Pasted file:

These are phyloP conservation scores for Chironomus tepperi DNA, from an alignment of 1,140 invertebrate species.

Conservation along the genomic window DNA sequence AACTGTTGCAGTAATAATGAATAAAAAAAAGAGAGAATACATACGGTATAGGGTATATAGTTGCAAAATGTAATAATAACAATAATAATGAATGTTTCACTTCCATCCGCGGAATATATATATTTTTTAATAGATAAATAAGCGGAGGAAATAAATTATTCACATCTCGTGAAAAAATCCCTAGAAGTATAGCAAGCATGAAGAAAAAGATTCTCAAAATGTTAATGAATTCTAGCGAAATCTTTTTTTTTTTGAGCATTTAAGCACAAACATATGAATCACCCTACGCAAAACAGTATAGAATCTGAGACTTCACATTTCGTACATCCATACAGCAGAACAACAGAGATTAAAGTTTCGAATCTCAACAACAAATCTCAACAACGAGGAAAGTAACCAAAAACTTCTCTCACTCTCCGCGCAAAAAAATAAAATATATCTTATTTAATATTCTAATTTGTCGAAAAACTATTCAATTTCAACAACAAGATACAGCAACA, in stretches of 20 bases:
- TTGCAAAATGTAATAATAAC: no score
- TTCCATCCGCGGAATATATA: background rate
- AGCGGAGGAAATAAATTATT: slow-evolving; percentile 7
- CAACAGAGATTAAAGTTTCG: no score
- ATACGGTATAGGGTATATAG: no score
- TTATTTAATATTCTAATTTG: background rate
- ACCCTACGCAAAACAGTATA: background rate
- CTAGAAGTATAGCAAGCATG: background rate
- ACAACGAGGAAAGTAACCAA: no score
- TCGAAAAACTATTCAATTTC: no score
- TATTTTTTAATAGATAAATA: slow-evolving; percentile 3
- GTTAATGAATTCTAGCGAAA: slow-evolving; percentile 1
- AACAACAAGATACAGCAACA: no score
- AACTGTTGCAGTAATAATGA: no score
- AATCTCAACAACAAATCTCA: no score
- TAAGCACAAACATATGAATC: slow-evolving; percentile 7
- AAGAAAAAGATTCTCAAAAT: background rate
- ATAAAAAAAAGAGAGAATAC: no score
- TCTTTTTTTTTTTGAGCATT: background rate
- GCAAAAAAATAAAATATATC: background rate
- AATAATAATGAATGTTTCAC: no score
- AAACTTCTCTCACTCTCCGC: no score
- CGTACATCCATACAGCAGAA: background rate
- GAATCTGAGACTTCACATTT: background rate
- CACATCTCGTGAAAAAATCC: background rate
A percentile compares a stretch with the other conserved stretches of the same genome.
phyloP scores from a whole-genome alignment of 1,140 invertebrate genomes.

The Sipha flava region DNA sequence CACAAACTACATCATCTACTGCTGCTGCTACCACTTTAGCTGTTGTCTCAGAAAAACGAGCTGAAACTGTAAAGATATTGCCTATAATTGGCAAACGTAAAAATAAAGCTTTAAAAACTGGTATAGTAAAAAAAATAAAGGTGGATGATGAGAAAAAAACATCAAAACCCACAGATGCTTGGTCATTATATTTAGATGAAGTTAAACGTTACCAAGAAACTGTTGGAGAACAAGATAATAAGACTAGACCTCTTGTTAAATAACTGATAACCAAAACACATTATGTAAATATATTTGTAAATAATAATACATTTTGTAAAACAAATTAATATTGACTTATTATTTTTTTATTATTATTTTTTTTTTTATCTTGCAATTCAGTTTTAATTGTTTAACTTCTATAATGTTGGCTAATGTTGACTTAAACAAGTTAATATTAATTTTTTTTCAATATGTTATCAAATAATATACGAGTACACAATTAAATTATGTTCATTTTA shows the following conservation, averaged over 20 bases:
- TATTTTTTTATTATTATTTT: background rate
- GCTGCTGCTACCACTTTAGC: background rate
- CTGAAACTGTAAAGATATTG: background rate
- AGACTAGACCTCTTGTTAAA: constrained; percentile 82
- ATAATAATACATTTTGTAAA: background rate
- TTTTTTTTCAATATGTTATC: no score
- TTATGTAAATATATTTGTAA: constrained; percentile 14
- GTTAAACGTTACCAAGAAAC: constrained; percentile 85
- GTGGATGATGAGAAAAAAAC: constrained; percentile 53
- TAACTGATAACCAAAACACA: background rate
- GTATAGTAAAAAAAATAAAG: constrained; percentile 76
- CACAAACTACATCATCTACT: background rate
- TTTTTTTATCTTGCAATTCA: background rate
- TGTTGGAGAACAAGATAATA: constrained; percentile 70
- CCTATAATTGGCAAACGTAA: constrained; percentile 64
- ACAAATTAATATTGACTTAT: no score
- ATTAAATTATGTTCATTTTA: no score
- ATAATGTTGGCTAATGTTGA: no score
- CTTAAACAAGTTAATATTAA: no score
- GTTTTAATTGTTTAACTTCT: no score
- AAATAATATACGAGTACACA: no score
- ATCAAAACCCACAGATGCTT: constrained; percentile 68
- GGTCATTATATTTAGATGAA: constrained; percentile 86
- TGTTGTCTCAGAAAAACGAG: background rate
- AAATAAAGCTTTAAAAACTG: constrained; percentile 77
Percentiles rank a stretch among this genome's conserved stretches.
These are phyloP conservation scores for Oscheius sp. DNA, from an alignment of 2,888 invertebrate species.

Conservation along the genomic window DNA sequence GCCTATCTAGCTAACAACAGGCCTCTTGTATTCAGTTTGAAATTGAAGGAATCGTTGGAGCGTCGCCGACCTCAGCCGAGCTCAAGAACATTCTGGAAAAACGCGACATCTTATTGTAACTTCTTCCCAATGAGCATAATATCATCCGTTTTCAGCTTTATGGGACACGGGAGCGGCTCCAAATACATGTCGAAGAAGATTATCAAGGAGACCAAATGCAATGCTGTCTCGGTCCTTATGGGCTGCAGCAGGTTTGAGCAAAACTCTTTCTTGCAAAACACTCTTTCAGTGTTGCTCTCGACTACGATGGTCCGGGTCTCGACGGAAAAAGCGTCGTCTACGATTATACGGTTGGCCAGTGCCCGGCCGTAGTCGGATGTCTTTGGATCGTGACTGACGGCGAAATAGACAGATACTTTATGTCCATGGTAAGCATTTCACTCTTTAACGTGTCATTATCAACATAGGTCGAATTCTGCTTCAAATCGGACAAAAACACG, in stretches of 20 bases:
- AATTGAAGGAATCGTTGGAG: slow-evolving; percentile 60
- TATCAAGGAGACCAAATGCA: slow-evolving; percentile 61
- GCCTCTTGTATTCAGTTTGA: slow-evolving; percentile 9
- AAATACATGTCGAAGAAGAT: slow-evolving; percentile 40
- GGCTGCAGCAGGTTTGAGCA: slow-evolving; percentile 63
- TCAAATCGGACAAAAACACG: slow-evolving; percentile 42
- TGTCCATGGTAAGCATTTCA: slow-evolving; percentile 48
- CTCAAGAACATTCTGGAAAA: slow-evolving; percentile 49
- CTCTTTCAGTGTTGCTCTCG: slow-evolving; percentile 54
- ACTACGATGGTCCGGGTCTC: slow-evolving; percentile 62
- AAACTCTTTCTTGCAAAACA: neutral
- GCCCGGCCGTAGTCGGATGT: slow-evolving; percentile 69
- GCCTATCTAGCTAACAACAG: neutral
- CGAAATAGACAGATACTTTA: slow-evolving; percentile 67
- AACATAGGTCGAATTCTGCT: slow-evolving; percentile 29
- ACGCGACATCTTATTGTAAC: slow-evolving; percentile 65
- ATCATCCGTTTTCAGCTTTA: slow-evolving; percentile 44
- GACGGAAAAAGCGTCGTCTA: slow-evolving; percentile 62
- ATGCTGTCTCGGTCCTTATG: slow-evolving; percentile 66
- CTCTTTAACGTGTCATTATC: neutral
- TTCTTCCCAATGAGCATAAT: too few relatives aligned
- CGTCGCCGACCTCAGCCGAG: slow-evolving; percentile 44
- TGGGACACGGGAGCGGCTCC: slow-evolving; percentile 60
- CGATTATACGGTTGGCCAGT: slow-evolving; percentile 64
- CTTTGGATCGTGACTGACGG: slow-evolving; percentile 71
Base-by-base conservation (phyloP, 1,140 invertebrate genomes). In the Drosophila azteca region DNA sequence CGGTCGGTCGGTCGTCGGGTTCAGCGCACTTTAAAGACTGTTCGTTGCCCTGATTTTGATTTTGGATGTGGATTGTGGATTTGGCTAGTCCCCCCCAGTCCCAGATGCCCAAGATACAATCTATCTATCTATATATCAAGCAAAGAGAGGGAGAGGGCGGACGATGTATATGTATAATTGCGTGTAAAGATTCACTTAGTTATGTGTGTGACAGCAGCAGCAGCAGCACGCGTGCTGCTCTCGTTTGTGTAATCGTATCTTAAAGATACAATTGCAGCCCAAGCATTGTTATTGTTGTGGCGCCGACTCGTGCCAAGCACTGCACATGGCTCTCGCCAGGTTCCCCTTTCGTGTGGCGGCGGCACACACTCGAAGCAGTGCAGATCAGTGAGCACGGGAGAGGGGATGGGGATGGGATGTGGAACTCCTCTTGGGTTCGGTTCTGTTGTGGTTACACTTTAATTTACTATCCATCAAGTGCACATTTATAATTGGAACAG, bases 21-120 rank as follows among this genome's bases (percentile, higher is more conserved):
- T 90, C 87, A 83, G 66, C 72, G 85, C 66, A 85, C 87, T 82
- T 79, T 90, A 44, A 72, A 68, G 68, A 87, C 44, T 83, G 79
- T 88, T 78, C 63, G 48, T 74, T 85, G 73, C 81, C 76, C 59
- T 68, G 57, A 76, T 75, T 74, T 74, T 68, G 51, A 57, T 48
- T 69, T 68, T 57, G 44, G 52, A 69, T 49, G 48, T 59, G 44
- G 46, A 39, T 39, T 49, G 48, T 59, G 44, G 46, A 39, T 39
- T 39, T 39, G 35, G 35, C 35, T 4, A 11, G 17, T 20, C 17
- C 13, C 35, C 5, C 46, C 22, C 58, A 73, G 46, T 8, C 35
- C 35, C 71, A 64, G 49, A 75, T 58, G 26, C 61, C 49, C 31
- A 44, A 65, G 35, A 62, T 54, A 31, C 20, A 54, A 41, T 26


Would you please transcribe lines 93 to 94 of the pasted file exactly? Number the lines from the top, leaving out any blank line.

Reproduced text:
- C 35, C 71, A 64, G 49, A 75, T 58, G 26, C 61, C 49, C 31
- A 44, A 65, G 35, A 62, T 54, A 31, C 20, A 54, A 41, T 26